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During a bunionectomy, your foot doctor will remove the portion of the metatarsal head that is protruding to reduce the foot pain and pressure you are experiencing. The procedure is usually performed under regional anesthesia on an outpatient basis, so you will return home the same day as your surgery. The recovery process can be lengthy and last from six weeks to as long as a year in some cases, depending on how invasive the procedure was and how severe your condition was before surgery. If you are scheduled for bunion surgery in Sugar Land, here is a look at what you can expect during the recovery.

foot being wrapped

Caring for Stitches

After bunion surgery, you will have stitches at the site of the incision. They must be kept dry at all times and will need to be covered when you are showering or bathing. In most cases, your foot doctor can remove the stitches in seven to 21 days after the procedure. In some cases, you may also have pins in your foot that stick out. These are put in place to keep your bones in the proper position for healing. Pins stay in place for longer than stitches and are removed between three and six weeks after surgery.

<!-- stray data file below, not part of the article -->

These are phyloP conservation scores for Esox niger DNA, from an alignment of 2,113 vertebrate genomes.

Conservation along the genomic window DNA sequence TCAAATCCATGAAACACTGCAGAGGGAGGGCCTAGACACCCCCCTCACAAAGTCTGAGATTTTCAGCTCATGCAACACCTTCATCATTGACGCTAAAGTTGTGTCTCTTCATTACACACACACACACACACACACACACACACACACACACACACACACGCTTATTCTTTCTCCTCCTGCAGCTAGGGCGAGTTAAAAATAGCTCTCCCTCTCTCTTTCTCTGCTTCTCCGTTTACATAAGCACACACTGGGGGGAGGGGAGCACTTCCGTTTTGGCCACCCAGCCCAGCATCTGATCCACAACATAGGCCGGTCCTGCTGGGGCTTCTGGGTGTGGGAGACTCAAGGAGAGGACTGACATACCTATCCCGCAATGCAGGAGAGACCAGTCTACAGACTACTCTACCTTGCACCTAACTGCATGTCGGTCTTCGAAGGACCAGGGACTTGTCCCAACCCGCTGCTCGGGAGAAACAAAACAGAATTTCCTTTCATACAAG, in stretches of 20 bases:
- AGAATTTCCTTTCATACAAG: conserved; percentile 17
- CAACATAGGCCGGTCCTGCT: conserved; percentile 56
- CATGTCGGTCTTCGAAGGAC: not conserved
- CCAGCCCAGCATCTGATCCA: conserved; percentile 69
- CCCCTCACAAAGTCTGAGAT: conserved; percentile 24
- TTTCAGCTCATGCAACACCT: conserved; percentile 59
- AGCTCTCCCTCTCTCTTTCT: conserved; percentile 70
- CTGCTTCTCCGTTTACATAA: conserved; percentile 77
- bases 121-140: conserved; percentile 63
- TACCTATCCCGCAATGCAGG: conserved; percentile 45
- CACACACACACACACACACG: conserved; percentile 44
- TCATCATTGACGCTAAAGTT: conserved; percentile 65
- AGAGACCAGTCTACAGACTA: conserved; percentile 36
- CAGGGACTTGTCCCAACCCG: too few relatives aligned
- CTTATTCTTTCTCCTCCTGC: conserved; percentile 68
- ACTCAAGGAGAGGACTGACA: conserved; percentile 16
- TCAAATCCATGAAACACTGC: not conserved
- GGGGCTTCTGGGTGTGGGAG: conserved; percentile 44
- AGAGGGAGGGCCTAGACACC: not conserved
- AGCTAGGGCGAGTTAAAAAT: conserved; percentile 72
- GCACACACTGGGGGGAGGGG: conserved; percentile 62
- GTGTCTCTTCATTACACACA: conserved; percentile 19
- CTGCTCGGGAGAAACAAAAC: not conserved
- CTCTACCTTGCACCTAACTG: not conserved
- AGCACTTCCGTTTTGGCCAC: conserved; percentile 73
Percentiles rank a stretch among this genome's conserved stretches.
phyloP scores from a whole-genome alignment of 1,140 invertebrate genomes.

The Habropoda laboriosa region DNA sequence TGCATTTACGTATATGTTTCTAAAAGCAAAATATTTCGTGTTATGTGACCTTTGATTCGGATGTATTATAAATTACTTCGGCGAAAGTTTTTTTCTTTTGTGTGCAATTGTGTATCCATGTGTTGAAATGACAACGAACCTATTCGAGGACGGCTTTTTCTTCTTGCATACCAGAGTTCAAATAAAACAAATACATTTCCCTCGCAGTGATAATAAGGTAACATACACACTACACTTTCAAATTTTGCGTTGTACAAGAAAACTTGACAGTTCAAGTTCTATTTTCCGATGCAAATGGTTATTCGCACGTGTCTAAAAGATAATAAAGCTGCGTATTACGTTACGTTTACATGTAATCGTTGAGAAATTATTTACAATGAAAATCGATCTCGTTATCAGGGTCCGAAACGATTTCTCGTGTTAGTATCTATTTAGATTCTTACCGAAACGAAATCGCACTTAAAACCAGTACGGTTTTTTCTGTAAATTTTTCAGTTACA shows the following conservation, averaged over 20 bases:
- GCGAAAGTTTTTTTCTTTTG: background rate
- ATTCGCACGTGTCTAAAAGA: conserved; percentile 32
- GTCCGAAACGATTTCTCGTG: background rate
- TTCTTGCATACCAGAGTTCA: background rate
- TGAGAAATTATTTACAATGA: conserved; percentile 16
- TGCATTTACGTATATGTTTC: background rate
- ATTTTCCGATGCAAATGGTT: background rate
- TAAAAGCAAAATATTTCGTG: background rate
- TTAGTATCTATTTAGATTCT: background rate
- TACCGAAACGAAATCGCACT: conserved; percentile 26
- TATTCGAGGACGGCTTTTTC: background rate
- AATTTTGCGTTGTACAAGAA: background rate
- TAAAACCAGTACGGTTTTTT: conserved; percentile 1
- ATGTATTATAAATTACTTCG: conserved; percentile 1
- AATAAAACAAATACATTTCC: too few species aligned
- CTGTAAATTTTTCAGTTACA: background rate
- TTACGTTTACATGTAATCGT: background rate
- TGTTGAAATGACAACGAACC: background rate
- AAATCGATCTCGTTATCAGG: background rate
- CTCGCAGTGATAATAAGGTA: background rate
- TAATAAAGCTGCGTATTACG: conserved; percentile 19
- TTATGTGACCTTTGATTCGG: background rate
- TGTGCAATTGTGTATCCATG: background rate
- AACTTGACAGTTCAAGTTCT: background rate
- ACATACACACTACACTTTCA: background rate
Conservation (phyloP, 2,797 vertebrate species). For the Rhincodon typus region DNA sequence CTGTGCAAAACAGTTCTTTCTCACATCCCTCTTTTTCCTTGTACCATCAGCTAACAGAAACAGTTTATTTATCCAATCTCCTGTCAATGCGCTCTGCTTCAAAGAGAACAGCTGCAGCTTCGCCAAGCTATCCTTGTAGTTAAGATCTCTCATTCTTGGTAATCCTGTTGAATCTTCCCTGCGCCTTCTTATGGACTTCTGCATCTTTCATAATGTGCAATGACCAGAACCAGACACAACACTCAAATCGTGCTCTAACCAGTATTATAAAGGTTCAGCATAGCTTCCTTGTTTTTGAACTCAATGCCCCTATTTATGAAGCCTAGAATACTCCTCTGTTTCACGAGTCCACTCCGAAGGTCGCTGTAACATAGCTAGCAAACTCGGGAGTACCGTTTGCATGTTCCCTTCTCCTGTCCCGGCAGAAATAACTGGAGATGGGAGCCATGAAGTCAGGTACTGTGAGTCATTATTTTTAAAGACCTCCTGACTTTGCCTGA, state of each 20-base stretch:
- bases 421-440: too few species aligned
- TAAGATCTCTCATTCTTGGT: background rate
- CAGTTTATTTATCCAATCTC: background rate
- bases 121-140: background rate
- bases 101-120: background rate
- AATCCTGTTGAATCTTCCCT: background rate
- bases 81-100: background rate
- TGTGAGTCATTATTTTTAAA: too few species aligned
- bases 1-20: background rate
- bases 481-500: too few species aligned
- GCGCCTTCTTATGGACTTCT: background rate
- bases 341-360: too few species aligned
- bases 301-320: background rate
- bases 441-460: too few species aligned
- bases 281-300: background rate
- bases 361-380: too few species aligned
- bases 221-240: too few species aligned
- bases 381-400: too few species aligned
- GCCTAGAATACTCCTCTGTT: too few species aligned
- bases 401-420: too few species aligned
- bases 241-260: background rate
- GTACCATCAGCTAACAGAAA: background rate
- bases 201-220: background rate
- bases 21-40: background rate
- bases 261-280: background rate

Keeping Weight off the Foot

After some bunionectomy, patients are not allowed to put any weight on their foot for six to eight weeks after surgery. Then, only partial weight bearing is allowed for a few more weeks after that before returning to normal walking. If your doctor doesn’t want you to put weight on your foot, he or she will prescribe crutches or another mobility device as needed.

Wearing Special Shoes

After your bunion surgery, you will not be able to wear your normal shoes for a period that can last anywhere from four weeks to four months. During this time, you may wear a walking cast, splint, wooden shoes, or other special shoes designed to support your healing. Your doctor will advise you when you can return to wearing your normal shoes based on how quickly you are healing.